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Lowcountry governments have to work together to encourage commercial developers to be more environmentally friendly, or the area might lose the natural beauty that attracts so many to the area, the Lowcountry Economic Network said.
"We have to all go green and function and plan as a region," said John Thomas, president of Sustainable Design Consultants Inc. of Bluffton. "If we want to change the pattern of development, the regulations have to be in place. If we don't start now, the region will be destroyed."
Representatives from Beaufort and Jasper counties, Beaufort, Hardeeville, Bluffton and Yemassee planning departments met Thursday at the Technical College of the Lowcountry campus in Bluffton to discuss policy changes that can promote "green" commercial development.
The Lowcountry Economic Network hosted the meeting. The goal is to promote the Lowcountry as "the greenest place in the country" and to ensure eco-friendly development.
"Businesses like to be in green space," said Kim Statler, executive director. "We love anything green. We think it's the next generation."
The network encourages commercial developers to get Leadership in Energy and Environmental Design (LEED) and Energy Star certifications, and to build higher-density and mixed-use buildings that are multi-stories.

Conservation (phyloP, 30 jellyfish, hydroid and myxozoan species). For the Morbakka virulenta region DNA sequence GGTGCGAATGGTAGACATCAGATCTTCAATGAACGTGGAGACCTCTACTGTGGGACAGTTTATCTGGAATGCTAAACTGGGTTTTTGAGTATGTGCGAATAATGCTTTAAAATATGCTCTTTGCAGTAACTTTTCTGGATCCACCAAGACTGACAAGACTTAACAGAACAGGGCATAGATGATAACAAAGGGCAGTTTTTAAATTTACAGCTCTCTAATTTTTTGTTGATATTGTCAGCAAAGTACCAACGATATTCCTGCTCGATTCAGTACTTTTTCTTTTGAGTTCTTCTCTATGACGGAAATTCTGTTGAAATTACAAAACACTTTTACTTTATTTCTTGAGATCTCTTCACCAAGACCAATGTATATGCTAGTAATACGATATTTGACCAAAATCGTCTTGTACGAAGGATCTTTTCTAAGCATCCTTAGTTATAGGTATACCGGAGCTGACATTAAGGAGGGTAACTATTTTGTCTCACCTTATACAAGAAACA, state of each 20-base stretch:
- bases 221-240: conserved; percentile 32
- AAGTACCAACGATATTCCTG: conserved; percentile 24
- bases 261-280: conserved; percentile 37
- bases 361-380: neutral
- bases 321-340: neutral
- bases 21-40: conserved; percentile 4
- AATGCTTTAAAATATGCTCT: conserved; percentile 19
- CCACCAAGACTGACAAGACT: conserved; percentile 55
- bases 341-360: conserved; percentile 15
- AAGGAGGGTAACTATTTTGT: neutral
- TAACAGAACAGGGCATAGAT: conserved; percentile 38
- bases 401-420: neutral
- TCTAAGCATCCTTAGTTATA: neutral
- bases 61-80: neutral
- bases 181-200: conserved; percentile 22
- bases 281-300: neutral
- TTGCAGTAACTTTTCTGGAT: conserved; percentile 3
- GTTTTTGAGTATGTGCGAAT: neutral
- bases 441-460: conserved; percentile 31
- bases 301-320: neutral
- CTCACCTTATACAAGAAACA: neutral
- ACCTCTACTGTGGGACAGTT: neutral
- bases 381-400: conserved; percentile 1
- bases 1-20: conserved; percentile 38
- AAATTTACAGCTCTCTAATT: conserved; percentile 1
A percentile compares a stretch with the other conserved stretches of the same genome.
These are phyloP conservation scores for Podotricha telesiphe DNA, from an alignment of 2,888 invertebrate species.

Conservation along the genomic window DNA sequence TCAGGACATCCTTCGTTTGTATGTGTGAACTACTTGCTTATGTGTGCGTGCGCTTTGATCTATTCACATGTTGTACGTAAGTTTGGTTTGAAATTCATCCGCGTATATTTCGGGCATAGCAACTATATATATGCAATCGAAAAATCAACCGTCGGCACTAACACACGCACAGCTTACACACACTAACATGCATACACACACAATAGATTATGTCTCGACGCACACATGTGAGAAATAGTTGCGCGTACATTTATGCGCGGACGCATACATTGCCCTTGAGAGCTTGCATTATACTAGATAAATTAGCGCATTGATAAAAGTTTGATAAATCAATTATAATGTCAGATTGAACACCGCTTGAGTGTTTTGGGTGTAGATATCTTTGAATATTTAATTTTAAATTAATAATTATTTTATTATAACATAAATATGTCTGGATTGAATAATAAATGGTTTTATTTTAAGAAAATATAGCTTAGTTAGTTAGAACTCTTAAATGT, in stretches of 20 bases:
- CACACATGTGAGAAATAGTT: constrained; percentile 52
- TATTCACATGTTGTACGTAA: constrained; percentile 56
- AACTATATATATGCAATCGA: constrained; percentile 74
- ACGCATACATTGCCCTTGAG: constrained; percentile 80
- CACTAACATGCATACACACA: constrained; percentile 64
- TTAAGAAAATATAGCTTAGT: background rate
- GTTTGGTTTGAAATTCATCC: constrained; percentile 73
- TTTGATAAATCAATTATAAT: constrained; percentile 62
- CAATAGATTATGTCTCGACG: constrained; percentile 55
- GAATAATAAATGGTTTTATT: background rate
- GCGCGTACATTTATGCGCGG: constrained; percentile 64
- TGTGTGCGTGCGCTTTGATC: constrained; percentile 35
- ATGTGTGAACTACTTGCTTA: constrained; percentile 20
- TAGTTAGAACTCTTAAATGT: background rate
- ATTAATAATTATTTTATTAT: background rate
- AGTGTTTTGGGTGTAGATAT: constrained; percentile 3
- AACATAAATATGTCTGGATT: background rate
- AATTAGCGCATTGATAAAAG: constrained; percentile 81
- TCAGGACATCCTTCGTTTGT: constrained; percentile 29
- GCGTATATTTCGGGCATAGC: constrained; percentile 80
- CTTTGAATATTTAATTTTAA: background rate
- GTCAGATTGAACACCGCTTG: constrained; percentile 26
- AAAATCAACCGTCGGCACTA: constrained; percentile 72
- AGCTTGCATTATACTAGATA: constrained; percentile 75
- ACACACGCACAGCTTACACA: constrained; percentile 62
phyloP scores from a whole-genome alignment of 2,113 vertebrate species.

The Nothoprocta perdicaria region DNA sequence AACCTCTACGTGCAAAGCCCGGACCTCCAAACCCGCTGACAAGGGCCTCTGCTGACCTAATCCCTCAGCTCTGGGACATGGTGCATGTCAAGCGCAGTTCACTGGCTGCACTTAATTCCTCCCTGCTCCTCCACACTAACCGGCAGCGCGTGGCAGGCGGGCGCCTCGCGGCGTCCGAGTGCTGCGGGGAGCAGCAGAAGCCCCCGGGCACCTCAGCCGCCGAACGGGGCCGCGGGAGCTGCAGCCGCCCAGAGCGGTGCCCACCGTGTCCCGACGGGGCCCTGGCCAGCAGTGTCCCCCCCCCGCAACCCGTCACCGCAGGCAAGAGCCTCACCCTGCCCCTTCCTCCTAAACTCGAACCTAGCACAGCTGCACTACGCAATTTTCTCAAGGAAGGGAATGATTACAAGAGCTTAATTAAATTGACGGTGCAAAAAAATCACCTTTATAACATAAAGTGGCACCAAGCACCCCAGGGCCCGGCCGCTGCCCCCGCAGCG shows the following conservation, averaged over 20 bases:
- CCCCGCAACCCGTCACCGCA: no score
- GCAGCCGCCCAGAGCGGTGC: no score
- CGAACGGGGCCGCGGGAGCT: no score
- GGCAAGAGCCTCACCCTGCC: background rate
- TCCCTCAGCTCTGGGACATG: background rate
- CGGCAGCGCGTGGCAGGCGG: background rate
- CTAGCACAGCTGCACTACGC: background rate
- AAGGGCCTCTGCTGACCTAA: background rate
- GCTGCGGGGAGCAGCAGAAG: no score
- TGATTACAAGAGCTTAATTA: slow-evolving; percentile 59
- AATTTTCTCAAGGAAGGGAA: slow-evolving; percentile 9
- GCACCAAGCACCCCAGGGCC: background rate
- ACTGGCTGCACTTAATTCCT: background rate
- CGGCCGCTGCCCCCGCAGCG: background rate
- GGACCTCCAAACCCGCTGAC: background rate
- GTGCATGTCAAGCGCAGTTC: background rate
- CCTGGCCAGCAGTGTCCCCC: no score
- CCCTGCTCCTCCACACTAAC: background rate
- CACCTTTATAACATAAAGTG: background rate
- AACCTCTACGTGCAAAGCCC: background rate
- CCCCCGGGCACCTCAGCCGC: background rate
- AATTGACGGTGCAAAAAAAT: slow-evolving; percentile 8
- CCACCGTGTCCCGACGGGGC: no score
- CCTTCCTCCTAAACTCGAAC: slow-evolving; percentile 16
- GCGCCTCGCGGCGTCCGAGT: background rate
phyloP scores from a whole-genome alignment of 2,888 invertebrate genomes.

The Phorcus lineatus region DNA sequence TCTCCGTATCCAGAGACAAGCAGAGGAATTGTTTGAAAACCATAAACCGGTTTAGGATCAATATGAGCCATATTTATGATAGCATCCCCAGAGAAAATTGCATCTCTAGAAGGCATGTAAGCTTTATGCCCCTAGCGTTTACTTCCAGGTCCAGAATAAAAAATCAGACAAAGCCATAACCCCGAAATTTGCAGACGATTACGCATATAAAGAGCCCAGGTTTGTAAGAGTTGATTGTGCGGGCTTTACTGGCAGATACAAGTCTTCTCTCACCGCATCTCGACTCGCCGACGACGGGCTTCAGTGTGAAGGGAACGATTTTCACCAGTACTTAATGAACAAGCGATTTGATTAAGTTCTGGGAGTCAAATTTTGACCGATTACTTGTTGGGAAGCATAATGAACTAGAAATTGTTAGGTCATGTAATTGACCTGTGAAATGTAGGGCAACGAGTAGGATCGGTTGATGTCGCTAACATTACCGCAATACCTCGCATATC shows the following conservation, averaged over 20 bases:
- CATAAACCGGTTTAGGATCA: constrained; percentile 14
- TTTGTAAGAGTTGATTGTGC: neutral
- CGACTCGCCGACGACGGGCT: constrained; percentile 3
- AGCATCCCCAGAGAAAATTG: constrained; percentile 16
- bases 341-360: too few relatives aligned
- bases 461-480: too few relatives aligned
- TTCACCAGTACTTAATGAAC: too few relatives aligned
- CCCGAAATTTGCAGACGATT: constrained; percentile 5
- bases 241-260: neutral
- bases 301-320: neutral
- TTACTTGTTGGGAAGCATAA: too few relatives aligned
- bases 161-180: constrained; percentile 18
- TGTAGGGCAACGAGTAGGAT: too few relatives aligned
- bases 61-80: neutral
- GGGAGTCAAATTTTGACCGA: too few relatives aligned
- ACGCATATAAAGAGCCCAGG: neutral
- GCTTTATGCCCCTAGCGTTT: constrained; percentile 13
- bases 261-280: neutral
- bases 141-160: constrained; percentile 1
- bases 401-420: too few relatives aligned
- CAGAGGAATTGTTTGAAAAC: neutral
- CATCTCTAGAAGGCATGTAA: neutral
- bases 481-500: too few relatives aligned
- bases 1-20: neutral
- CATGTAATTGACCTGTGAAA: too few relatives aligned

Municipalities can promote those green incentives by streamlining the application process, reducing the property tax if a building is LEED certified, changing zoning or expediting the review process.
Bob Pinkerton, the chairman of the Beaufort Redevelopment Commission, said the big question for Beaufort is whether the city should invest money and political capital into providing green building incentives.
"My heart says green is good, but I have to find out the dollars and cents of it," he said, "What everyone wants is different. We have to figure out what Beaufort wants. The city needs to be able to justify the benefit of the programs."
Municipalities also can reduce impact fees, but that might scare some local governments because they fought hard to pass the fees, Statler said.
"At the local level, if I heard it once, I've heard it a thousand times," she said, referring to how impact fees discourage building. "Our impact fees are out of control."
For example, the school impact fee in South Carolina is $5,182 for property valued at $200,000. Beaufort and Port Royal are considering fire impact fees.
There are no pro-green policies in any Lowcountry municipality, Statler said. However, Beaufort County is working to promote LEED incentives and other zoning changes, said Delores Frazier, assistant planning director in Beaufort County.
The Lowcountry Economic Network plans to develop regional standards for green development. It hopes to bring the same group back for a discussion on the standards within a few weeks.